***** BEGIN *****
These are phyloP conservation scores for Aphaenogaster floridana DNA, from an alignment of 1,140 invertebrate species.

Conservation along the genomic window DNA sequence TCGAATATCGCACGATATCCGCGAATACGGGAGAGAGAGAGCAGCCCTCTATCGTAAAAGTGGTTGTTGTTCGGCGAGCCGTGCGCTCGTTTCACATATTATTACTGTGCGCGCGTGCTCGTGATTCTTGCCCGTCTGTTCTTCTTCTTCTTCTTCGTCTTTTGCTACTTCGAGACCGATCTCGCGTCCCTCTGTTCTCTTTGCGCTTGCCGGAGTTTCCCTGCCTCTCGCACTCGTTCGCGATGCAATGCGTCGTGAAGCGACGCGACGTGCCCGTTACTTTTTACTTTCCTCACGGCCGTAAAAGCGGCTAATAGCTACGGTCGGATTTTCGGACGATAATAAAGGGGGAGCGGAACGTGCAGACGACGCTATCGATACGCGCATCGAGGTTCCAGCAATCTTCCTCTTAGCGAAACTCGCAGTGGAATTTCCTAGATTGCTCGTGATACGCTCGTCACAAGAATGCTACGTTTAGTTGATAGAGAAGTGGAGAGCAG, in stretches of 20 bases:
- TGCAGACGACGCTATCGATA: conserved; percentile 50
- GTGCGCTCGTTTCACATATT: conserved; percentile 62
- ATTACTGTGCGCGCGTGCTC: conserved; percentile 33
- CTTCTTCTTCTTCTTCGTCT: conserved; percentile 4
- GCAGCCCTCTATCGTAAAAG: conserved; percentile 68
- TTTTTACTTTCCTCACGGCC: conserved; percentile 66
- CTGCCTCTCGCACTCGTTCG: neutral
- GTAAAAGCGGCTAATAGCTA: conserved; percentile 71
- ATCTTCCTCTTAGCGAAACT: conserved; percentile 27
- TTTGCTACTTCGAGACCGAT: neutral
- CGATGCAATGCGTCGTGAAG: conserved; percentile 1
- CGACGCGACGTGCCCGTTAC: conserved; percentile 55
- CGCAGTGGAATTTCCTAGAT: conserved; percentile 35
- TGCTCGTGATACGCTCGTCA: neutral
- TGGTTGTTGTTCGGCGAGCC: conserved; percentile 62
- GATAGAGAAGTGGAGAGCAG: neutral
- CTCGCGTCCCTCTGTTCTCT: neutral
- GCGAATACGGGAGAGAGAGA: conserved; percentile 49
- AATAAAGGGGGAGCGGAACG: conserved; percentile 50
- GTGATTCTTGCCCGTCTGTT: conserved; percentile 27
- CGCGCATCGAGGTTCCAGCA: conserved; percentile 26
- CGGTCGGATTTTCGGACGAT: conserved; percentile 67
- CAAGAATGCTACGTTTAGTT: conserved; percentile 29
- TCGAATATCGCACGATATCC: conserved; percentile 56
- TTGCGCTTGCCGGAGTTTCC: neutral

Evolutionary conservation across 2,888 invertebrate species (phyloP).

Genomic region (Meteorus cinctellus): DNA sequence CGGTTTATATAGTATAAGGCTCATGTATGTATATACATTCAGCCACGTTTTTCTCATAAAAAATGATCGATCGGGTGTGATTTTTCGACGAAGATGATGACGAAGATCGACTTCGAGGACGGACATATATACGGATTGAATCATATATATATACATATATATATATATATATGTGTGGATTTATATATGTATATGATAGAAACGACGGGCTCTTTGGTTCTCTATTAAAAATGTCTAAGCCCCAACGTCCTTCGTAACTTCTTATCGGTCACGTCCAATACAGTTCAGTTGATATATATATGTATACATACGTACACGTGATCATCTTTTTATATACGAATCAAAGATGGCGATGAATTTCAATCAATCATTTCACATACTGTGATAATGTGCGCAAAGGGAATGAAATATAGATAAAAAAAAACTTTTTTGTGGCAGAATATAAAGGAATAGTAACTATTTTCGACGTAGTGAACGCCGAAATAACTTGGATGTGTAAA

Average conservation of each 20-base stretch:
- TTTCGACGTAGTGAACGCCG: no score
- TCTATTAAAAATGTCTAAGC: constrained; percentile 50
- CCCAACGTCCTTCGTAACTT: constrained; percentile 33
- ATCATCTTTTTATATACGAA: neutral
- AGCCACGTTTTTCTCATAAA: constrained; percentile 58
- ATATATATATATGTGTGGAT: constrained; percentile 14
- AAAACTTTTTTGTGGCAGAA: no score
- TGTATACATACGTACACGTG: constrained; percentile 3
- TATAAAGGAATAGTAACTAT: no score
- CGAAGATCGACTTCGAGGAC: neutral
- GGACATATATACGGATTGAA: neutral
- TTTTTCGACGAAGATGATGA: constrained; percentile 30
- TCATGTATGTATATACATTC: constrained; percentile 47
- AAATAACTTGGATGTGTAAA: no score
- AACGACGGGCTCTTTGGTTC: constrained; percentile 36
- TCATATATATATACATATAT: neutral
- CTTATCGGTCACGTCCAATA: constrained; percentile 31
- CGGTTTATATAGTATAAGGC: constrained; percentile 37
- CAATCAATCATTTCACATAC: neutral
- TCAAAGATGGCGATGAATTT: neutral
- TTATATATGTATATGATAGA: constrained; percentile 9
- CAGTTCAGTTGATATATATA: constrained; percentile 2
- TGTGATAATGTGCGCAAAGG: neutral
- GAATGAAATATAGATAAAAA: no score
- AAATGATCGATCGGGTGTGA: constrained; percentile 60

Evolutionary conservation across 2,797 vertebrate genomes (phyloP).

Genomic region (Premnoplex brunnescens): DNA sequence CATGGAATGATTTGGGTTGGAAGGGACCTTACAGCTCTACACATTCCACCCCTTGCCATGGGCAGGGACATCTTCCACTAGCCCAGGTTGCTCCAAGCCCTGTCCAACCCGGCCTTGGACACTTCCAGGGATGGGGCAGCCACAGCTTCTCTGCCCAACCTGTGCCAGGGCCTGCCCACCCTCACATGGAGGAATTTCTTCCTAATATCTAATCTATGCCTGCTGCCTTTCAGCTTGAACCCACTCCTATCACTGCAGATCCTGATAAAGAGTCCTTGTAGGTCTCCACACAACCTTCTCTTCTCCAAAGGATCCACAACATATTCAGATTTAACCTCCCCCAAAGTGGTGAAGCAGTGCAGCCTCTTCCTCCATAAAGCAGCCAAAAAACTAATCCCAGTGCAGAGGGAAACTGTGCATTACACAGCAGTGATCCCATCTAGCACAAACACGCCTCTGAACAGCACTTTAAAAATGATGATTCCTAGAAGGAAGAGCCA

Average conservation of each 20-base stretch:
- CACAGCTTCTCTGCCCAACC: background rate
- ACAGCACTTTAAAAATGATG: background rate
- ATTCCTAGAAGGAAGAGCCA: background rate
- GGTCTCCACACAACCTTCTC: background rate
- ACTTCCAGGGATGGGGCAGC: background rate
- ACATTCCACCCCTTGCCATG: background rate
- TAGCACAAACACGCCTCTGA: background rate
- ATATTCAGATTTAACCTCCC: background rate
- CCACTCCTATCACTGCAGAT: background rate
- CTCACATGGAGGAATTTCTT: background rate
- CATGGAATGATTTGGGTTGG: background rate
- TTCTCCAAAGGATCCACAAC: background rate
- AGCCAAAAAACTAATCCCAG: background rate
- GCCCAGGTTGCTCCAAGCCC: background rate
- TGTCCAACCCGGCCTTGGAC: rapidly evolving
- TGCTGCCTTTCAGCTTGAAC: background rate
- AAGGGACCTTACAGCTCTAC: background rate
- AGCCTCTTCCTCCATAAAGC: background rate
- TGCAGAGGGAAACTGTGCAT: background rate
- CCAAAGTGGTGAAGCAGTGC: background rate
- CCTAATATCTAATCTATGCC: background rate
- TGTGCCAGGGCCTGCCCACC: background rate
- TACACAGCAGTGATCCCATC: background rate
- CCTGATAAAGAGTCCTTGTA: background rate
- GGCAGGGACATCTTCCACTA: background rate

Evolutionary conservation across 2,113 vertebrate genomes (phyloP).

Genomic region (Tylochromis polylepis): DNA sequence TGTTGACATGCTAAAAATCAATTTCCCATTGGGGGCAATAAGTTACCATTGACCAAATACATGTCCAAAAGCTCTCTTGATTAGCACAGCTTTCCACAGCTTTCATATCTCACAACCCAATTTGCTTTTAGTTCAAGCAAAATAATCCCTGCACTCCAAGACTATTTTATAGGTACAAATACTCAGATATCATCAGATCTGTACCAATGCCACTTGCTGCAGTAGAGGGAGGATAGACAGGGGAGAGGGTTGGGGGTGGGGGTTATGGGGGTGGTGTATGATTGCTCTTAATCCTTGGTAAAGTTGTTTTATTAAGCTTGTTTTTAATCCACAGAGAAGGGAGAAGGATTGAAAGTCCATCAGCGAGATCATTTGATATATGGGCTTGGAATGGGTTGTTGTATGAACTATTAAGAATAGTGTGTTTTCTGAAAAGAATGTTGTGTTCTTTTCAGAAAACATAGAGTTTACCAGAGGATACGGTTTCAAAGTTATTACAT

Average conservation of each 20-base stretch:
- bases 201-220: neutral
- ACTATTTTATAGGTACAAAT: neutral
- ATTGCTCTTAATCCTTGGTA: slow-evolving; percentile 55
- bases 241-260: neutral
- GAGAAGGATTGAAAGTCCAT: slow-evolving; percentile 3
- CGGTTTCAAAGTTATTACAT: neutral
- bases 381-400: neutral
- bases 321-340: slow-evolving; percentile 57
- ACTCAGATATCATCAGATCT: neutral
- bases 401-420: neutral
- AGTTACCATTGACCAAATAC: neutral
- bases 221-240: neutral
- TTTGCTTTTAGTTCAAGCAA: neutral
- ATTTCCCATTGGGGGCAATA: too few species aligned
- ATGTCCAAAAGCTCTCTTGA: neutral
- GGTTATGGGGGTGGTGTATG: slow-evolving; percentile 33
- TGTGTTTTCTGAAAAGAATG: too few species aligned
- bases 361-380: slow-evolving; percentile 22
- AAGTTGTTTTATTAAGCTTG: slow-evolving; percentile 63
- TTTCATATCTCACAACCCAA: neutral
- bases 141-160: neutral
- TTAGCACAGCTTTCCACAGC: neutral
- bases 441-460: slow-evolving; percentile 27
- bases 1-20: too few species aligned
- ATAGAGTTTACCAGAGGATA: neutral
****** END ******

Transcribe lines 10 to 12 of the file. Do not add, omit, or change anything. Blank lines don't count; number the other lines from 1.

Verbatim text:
- GTAAAAGCGGCTAATAGCTA: conserved; percentile 71
- ATCTTCCTCTTAGCGAAACT: conserved; percentile 27
- TTTGCTACTTCGAGACCGAT: neutral